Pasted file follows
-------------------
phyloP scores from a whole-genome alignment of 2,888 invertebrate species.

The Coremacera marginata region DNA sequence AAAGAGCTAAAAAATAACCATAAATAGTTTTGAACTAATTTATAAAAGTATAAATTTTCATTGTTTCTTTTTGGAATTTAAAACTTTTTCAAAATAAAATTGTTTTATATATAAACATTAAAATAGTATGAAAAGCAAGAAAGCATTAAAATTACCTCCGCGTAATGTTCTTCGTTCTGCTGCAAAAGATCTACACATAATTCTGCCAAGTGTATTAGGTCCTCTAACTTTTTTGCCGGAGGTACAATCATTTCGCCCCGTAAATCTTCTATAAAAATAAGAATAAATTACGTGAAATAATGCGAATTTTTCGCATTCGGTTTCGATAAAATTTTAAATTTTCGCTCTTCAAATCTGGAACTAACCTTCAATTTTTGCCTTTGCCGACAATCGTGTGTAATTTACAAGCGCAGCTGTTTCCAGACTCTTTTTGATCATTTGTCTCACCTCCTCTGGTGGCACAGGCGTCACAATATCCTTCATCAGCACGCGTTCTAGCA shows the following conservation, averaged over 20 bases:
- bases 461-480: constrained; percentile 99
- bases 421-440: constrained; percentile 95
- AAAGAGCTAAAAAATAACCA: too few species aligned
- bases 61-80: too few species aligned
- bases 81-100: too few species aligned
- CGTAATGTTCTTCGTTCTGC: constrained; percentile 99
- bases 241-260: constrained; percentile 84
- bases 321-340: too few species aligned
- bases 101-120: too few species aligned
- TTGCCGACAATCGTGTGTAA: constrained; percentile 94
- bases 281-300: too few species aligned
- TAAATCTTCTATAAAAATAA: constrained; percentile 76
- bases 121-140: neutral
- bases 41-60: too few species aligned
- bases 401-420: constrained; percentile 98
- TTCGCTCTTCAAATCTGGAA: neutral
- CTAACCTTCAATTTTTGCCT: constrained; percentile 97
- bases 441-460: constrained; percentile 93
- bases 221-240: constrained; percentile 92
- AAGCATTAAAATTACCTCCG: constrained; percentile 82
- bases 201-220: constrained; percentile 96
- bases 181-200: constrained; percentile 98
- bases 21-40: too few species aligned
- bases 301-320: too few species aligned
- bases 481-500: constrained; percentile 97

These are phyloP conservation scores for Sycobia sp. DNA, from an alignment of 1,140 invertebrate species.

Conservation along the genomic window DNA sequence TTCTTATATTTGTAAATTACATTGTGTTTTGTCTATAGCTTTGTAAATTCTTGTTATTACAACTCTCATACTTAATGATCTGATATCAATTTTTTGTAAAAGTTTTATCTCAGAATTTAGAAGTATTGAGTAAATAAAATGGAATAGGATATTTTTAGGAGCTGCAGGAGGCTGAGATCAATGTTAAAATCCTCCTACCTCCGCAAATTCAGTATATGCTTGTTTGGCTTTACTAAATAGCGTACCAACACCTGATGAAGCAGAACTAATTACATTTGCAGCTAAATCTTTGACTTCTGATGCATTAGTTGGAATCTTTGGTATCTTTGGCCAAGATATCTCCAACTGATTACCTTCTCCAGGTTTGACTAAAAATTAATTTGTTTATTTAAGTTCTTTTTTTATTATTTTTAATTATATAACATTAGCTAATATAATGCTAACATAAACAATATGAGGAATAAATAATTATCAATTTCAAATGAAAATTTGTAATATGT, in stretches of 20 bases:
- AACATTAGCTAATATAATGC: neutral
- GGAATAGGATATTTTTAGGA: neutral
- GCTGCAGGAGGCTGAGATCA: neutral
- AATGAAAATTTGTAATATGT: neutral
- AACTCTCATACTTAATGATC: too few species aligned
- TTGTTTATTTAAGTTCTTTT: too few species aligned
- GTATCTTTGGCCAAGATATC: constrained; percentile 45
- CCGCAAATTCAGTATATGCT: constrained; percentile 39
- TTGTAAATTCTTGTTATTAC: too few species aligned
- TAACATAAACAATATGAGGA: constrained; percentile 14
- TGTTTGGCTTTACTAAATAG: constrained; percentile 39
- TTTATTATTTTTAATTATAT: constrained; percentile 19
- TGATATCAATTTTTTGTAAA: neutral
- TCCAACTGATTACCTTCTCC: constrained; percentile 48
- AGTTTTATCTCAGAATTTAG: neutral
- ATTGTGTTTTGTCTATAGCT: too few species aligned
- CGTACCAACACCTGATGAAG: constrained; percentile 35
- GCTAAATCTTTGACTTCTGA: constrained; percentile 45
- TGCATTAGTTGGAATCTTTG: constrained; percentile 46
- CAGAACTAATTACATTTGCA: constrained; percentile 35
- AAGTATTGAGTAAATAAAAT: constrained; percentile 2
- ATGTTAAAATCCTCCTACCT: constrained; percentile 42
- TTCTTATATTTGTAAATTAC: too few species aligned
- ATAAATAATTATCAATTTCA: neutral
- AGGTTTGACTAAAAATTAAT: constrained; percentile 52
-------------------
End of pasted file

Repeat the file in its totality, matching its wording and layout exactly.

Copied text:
phyloP scores from a whole-genome alignment of 2,888 invertebrate species.

The Coremacera marginata region DNA sequence AAAGAGCTAAAAAATAACCATAAATAGTTTTGAACTAATTTATAAAAGTATAAATTTTCATTGTTTCTTTTTGGAATTTAAAACTTTTTCAAAATAAAATTGTTTTATATATAAACATTAAAATAGTATGAAAAGCAAGAAAGCATTAAAATTACCTCCGCGTAATGTTCTTCGTTCTGCTGCAAAAGATCTACACATAATTCTGCCAAGTGTATTAGGTCCTCTAACTTTTTTGCCGGAGGTACAATCATTTCGCCCCGTAAATCTTCTATAAAAATAAGAATAAATTACGTGAAATAATGCGAATTTTTCGCATTCGGTTTCGATAAAATTTTAAATTTTCGCTCTTCAAATCTGGAACTAACCTTCAATTTTTGCCTTTGCCGACAATCGTGTGTAATTTACAAGCGCAGCTGTTTCCAGACTCTTTTTGATCATTTGTCTCACCTCCTCTGGTGGCACAGGCGTCACAATATCCTTCATCAGCACGCGTTCTAGCA shows the following conservation, averaged over 20 bases:
- bases 461-480: constrained; percentile 99
- bases 421-440: constrained; percentile 95
- AAAGAGCTAAAAAATAACCA: too few species aligned
- bases 61-80: too few species aligned
- bases 81-100: too few species aligned
- CGTAATGTTCTTCGTTCTGC: constrained; percentile 99
- bases 241-260: constrained; percentile 84
- bases 321-340: too few species aligned
- bases 101-120: too few species aligned
- TTGCCGACAATCGTGTGTAA: constrained; percentile 94
- bases 281-300: too few species aligned
- TAAATCTTCTATAAAAATAA: constrained; percentile 76
- bases 121-140: neutral
- bases 41-60: too few species aligned
- bases 401-420: constrained; percentile 98
- TTCGCTCTTCAAATCTGGAA: neutral
- CTAACCTTCAATTTTTGCCT: constrained; percentile 97
- bases 441-460: constrained; percentile 93
- bases 221-240: constrained; percentile 92
- AAGCATTAAAATTACCTCCG: constrained; percentile 82
- bases 201-220: constrained; percentile 96
- bases 181-200: constrained; percentile 98
- bases 21-40: too few species aligned
- bases 301-320: too few species aligned
- bases 481-500: constrained; percentile 97

These are phyloP conservation scores for Sycobia sp. DNA, from an alignment of 1,140 invertebrate species.

Conservation along the genomic window DNA sequence TTCTTATATTTGTAAATTACATTGTGTTTTGTCTATAGCTTTGTAAATTCTTGTTATTACAACTCTCATACTTAATGATCTGATATCAATTTTTTGTAAAAGTTTTATCTCAGAATTTAGAAGTATTGAGTAAATAAAATGGAATAGGATATTTTTAGGAGCTGCAGGAGGCTGAGATCAATGTTAAAATCCTCCTACCTCCGCAAATTCAGTATATGCTTGTTTGGCTTTACTAAATAGCGTACCAACACCTGATGAAGCAGAACTAATTACATTTGCAGCTAAATCTTTGACTTCTGATGCATTAGTTGGAATCTTTGGTATCTTTGGCCAAGATATCTCCAACTGATTACCTTCTCCAGGTTTGACTAAAAATTAATTTGTTTATTTAAGTTCTTTTTTTATTATTTTTAATTATATAACATTAGCTAATATAATGCTAACATAAACAATATGAGGAATAAATAATTATCAATTTCAAATGAAAATTTGTAATATGT, in stretches of 20 bases:
- AACATTAGCTAATATAATGC: neutral
- GGAATAGGATATTTTTAGGA: neutral
- GCTGCAGGAGGCTGAGATCA: neutral
- AATGAAAATTTGTAATATGT: neutral
- AACTCTCATACTTAATGATC: too few species aligned
- TTGTTTATTTAAGTTCTTTT: too few species aligned
- GTATCTTTGGCCAAGATATC: constrained; percentile 45
- CCGCAAATTCAGTATATGCT: constrained; percentile 39
- TTGTAAATTCTTGTTATTAC: too few species aligned
- TAACATAAACAATATGAGGA: constrained; percentile 14
- TGTTTGGCTTTACTAAATAG: constrained; percentile 39
- TTTATTATTTTTAATTATAT: constrained; percentile 19
- TGATATCAATTTTTTGTAAA: neutral
- TCCAACTGATTACCTTCTCC: constrained; percentile 48
- AGTTTTATCTCAGAATTTAG: neutral
- ATTGTGTTTTGTCTATAGCT: too few species aligned
- CGTACCAACACCTGATGAAG: constrained; percentile 35
- GCTAAATCTTTGACTTCTGA: constrained; percentile 45
- TGCATTAGTTGGAATCTTTG: constrained; percentile 46
- CAGAACTAATTACATTTGCA: constrained; percentile 35
- AAGTATTGAGTAAATAAAAT: constrained; percentile 2
- ATGTTAAAATCCTCCTACCT: constrained; percentile 42
- TTCTTATATTTGTAAATTAC: too few species aligned
- ATAAATAATTATCAATTTCA: neutral
- AGGTTTGACTAAAAATTAAT: constrained; percentile 52